Oh, and by the way--Mary Cheney is a lesbian
The New York Times has some fun with President Bush's statement in an interview that he supports the rights of states to allow homosexuals to enter into civil unions. The story notes that the president's position is in opposition to the Republican Party platform, but frankly, that's not a big deal. Party platforms are written by ideologues, and they have little more than symbolic value. The GOP platform has consistently called for Roe v. Wade to be overturned, for example, even though few Republican candidates have staked out such a conservative position on abortion.
What I don't understand about the president's position--which isn't too far from John Kerry's position, except that Kerry opposes the proposed gay marriage amendment--is why bother drawing a distinction between marriage and civil unions. Obviously, for most Americans, myself included, a wedding entails a religious ceremony and a commitment not only between two people but between two people and God.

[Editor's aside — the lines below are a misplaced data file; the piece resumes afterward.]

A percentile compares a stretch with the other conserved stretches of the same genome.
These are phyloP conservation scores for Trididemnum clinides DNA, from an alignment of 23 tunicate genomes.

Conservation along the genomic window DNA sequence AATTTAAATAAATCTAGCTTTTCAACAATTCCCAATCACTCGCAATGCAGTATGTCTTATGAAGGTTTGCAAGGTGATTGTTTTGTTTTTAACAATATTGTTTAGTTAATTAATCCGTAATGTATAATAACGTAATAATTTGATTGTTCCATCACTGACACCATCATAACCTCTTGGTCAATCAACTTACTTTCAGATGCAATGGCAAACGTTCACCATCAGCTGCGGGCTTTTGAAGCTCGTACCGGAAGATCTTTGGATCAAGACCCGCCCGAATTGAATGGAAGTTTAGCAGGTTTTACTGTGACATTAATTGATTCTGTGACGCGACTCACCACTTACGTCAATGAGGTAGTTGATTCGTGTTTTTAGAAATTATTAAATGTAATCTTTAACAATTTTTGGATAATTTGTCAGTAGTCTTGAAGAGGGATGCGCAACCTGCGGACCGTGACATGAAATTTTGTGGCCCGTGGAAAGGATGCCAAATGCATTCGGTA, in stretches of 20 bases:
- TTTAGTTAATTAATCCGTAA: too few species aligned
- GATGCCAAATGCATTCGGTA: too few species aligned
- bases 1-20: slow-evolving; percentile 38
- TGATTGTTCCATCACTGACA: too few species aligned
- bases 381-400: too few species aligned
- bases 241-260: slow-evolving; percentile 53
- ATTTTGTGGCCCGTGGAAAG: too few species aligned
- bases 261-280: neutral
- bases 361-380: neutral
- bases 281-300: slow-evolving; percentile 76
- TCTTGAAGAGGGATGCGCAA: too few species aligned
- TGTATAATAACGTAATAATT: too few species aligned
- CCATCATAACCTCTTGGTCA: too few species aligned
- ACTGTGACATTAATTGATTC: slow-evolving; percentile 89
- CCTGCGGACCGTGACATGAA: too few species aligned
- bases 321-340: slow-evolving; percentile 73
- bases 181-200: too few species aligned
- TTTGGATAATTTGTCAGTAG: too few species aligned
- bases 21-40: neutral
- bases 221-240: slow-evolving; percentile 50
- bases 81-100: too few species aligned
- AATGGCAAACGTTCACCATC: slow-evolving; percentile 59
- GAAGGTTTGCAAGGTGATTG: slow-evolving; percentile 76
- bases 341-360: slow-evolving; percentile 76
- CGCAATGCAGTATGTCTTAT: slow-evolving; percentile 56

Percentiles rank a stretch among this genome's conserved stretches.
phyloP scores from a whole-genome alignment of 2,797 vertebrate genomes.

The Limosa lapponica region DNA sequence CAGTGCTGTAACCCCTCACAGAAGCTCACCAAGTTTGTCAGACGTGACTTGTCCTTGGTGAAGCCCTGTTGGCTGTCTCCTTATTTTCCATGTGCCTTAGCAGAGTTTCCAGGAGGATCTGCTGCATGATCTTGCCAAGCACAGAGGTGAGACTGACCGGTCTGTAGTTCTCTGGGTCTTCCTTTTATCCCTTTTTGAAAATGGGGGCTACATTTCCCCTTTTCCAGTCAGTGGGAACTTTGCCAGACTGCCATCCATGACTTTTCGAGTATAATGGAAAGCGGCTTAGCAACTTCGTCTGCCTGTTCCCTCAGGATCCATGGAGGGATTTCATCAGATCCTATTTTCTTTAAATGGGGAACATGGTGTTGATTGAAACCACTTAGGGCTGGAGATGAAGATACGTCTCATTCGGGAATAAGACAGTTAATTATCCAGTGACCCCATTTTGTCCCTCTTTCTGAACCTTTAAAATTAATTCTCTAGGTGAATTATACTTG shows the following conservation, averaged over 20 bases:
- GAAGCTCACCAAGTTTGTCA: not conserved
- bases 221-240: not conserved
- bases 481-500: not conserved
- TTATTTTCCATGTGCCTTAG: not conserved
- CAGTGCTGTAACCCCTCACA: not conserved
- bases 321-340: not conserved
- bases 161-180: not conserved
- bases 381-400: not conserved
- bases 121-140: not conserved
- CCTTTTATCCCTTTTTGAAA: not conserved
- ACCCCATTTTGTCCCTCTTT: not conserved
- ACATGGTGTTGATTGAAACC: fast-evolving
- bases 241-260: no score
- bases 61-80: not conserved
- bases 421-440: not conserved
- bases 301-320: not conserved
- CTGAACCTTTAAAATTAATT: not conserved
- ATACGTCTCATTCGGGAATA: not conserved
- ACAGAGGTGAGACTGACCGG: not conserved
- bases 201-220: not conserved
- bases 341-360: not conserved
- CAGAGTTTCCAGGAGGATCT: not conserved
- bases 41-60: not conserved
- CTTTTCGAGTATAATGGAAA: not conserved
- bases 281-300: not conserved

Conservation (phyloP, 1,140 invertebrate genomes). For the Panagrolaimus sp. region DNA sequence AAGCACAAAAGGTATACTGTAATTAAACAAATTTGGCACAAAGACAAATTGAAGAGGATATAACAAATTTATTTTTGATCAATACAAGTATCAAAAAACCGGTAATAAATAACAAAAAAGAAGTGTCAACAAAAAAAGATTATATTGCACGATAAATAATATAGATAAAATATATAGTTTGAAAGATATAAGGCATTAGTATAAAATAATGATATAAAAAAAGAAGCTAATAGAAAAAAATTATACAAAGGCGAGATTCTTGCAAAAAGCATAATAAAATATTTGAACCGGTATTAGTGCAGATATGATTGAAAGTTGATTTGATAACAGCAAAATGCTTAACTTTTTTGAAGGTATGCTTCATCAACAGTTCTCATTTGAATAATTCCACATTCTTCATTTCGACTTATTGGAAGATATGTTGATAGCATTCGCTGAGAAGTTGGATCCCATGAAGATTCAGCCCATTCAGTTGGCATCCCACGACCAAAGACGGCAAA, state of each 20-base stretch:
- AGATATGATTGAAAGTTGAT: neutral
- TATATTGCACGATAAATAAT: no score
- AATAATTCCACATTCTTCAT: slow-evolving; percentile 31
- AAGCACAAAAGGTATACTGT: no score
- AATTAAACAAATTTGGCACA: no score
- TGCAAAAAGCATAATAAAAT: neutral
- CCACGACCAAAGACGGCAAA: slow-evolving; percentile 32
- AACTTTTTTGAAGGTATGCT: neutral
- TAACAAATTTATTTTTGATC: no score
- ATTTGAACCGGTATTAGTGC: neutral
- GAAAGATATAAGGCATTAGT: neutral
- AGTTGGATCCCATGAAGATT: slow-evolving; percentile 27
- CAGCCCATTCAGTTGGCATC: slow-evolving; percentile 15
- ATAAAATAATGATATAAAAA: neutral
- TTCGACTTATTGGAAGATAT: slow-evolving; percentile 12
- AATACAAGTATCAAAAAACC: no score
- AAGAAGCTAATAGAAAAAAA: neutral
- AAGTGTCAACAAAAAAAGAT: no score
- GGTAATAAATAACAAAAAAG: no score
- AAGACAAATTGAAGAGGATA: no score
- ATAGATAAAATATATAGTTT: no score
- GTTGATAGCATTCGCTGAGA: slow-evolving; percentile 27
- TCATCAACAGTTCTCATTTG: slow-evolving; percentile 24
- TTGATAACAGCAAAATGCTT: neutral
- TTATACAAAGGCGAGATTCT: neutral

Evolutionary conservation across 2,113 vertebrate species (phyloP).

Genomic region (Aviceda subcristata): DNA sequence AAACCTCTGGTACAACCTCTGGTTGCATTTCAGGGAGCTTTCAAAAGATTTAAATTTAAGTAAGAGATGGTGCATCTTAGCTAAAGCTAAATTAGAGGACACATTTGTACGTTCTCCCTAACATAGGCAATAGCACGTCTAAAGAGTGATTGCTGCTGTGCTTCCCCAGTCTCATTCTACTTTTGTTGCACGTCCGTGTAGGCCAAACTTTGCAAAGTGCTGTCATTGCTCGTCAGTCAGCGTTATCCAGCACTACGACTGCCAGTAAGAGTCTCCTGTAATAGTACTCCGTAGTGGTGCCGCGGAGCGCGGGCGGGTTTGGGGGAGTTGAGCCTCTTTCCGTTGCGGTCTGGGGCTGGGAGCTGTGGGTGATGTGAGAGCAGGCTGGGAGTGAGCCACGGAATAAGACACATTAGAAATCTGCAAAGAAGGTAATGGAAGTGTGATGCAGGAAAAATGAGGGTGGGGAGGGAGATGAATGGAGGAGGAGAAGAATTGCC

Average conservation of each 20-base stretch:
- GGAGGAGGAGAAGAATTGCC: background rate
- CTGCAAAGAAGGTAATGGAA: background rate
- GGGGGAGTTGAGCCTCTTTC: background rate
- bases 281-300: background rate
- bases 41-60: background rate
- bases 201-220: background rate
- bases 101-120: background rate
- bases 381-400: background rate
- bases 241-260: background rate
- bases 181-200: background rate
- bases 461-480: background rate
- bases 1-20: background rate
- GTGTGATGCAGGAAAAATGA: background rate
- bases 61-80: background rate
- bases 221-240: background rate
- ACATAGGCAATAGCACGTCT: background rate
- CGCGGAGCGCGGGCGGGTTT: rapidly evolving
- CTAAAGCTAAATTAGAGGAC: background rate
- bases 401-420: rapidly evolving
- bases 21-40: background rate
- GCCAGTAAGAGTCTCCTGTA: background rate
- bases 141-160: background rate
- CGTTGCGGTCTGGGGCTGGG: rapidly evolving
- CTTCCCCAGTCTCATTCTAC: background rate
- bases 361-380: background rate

But the law does not require people to get married in a religious ceremony, and the law does not compel clergy to marry anyone. The minister who married my wife and I was free to turn us down. And the law recognizes marriages performed by judges. So why should a religious objection to gay marriage be codified into law?